Terminal City interview with Pat Wilson - April 21, 2005

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Unraveling Sweater
What's to love about this old Weezer?
By Jenn Wong
April 21, 2005

Remember this scene? You're in the suburbs, it's summertime, it's the mid-nineties. There's a car full of teenagers, there's smoke in the air, cigarettes swiped from an older sister, tape deck blaring and eyes blurry from the monster mix of liquor stolen from someone's parents living room liquor cabinet. You're driving home, your adrenaline is rushing in a way it only does when you're under the age of sixteen. You're screaming along, "God damn she's a lesbian, I thought I had found the one!" and for just one second, summer feels, like, infinite.

Flash forward almost a decade and how the times have changed. I'm watching the new Weezer video for “Beverly Hills,” filmed on location at the Playboy mansion with one hundred of their still charmingly underage, ecstatic fans. A confused-looking Rivers Cuomo stands frozen on the screen, frozen in time, still skinny and awkward with his trademark glasses making him look bizarre in contrast to the voluptuous barely legal teen queens eagerly swarming around him. Is this my hero? Is this what we've come to?

Most anyone who's followed Weezer's illustrious thirteen-year career will note the strange, seemingly roller coaster path the band has taken to get where they are now. Has it been a success? Has the modern day, post-Pinkerton post-"Sweater Song" Weezer become something of a dirty word in the indie world? More importantly, is it possible to write an objective news piece on a band you've loved since long before your teens, a band that, depending on who you're asking, hasn't released a decent album in almost a decade?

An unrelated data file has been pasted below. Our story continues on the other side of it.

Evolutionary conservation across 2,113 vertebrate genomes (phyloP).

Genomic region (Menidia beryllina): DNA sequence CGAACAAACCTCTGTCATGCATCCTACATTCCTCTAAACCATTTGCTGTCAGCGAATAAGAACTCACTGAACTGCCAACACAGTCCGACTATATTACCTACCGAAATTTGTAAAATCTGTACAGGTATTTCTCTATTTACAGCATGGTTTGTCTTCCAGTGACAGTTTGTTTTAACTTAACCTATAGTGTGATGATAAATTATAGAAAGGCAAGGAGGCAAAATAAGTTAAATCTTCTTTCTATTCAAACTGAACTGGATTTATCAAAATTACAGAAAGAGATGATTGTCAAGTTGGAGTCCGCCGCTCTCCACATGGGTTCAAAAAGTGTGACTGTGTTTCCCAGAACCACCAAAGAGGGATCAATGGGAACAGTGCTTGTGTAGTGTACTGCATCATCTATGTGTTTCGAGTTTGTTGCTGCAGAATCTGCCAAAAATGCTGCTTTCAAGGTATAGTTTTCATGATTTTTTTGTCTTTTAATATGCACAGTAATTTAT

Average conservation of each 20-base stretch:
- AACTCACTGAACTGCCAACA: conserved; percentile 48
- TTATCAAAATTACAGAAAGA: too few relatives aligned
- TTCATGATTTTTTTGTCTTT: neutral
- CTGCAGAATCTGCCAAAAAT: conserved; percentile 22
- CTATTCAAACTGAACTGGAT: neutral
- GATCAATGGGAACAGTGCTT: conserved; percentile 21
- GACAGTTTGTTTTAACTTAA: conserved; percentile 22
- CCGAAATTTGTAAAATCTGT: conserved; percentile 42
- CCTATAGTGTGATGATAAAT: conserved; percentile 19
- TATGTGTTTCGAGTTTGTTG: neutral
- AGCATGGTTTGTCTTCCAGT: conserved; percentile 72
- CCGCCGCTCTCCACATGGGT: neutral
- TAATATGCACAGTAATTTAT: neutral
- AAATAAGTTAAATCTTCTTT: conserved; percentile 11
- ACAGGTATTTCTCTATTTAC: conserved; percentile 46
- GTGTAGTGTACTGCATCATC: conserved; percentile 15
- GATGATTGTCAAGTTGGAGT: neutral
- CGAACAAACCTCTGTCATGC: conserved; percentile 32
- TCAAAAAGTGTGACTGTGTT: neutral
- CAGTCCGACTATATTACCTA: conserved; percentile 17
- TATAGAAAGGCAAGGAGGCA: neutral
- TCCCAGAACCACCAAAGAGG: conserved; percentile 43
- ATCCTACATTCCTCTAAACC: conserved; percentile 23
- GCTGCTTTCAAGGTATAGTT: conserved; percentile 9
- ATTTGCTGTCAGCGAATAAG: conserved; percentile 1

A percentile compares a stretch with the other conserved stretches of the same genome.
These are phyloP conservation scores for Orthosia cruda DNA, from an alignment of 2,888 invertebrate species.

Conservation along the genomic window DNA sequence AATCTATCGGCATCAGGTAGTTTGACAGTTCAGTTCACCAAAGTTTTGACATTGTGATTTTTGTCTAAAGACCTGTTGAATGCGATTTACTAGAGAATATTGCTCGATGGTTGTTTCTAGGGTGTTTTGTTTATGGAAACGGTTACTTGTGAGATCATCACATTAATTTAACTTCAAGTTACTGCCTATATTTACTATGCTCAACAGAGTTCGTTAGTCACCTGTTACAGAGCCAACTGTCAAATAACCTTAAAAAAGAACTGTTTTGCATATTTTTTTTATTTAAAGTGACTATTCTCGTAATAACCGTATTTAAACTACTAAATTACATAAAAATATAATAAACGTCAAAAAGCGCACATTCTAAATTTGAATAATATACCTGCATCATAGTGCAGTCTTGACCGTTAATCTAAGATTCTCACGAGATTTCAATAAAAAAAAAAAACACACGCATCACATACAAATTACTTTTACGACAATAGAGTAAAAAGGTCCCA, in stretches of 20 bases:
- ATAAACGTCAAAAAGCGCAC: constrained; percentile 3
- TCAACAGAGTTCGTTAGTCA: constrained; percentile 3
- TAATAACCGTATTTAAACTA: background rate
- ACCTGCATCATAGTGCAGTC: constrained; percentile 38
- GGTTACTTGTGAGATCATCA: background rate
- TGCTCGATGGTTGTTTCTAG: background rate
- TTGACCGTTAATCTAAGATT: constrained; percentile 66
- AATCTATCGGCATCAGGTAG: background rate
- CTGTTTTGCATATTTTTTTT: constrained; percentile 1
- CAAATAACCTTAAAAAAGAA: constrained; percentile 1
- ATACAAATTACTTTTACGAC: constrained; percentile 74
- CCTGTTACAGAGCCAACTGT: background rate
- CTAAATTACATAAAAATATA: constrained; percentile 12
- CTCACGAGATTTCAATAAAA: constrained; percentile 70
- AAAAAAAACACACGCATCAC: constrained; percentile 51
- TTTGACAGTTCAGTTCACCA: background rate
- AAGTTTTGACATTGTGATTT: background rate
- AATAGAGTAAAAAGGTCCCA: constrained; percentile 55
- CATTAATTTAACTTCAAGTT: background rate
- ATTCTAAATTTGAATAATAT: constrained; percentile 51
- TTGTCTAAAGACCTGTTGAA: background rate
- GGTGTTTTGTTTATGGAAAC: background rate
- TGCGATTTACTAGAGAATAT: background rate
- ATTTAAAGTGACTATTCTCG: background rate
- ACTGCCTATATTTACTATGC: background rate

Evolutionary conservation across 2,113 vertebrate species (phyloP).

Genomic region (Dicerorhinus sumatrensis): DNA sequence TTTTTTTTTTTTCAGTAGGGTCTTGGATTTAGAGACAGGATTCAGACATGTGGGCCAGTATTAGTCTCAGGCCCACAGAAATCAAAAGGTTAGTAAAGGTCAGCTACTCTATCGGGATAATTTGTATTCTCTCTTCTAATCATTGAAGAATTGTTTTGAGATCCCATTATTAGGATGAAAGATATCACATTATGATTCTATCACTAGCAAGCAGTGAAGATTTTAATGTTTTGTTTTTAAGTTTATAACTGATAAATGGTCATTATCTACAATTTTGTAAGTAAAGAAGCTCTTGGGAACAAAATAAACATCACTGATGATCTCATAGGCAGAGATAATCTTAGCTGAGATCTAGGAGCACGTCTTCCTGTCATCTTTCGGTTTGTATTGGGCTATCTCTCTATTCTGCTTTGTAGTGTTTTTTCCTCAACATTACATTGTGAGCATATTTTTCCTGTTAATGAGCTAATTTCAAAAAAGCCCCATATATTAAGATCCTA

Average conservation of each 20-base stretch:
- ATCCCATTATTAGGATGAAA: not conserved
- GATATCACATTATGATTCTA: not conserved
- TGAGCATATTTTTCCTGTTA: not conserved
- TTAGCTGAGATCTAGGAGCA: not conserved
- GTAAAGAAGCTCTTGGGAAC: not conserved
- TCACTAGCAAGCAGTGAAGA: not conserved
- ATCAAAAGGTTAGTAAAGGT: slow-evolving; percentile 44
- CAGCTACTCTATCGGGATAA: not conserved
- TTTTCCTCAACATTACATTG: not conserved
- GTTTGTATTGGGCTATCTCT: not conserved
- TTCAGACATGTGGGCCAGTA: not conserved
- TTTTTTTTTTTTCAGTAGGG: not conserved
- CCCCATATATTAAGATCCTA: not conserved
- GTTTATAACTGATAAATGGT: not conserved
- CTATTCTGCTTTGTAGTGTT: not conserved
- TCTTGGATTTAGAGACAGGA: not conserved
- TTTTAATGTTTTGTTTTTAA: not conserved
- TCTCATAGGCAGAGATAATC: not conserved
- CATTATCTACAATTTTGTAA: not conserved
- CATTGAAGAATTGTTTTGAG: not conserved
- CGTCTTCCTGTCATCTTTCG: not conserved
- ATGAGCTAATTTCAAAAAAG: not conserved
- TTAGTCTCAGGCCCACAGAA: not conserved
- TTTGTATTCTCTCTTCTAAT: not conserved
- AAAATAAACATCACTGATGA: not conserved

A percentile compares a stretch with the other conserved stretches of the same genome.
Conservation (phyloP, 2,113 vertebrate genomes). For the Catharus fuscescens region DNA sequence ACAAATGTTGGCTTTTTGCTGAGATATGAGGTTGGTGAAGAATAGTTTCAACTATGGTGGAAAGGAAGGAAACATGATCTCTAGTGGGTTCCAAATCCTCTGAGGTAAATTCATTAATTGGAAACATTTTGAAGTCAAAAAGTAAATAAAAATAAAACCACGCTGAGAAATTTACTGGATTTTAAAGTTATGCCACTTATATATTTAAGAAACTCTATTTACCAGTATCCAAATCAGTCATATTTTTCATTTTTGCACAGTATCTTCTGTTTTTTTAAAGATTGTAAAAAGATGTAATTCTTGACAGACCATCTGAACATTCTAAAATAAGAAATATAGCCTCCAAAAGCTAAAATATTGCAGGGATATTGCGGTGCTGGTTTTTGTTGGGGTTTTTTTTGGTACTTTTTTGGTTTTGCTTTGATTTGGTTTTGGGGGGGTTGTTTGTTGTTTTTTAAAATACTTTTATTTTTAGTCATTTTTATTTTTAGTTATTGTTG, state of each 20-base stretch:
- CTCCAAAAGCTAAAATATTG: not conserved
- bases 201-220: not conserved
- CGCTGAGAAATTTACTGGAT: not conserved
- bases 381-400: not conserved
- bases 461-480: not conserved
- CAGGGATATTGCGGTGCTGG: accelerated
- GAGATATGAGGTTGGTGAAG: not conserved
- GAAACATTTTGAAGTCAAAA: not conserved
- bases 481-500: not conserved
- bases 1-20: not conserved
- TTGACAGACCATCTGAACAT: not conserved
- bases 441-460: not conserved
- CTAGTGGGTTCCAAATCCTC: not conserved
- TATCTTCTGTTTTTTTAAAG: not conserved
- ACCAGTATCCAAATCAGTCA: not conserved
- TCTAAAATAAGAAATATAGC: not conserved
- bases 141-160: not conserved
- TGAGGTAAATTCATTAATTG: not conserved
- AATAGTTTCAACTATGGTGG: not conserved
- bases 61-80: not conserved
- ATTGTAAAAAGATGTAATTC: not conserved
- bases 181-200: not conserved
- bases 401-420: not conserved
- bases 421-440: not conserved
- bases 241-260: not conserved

One sunny day in April, I catch Pat Wilson, the charismatic drummer of the band on his cell phone somewhere in California, on his way to Long Beach. We rap easily about nothing at all and I'm nervous about touching on the more sensitive issues buzzing about in my head. The unauthorized biography, River's Edge, released last summer by Rolling Stone contributor John D. Luerssen is full of long-winded stories, scathing accounts of bad behavior and an exhaustive look at the band's history. The content of the book is at the top of my list of questions, but Wilson easily deflects and dismisses it like the seasoned professional that he is, acknowledging the book's existence but quickly clarifying that he has not and will not read it. "It's unauthorized for a reason, because usually when someone writes something that's unauthorized, it's untrue," he says, his voice amicable but definitive, accompanied by the rush of traffic in the background.

“We're excited about playing live. It'll be the first time in three years," he offers, deftly maneuvering around the subject of the book and into friendlier territory. "This time around, it's going to be less stadium rock, no pyrotechnics; less of a KISS influence," he jokes. "We're going to play four songs off the new album [Make Believe, set for release the day after the band's Vancouver show] probably and maybe one off of Maladroit. The rest will be from the first and second albums, I guess. I'm the one who puts the set list together," Wilson explains. I ask if the band is worried about the album being leaked before its release date and he groans, chuckles, and responds with just a note of worry in his voice, "Well, I wasn't before, but now that you mention it... "

w/ Guests
Commodore Ballroom
Tuesday, April 26th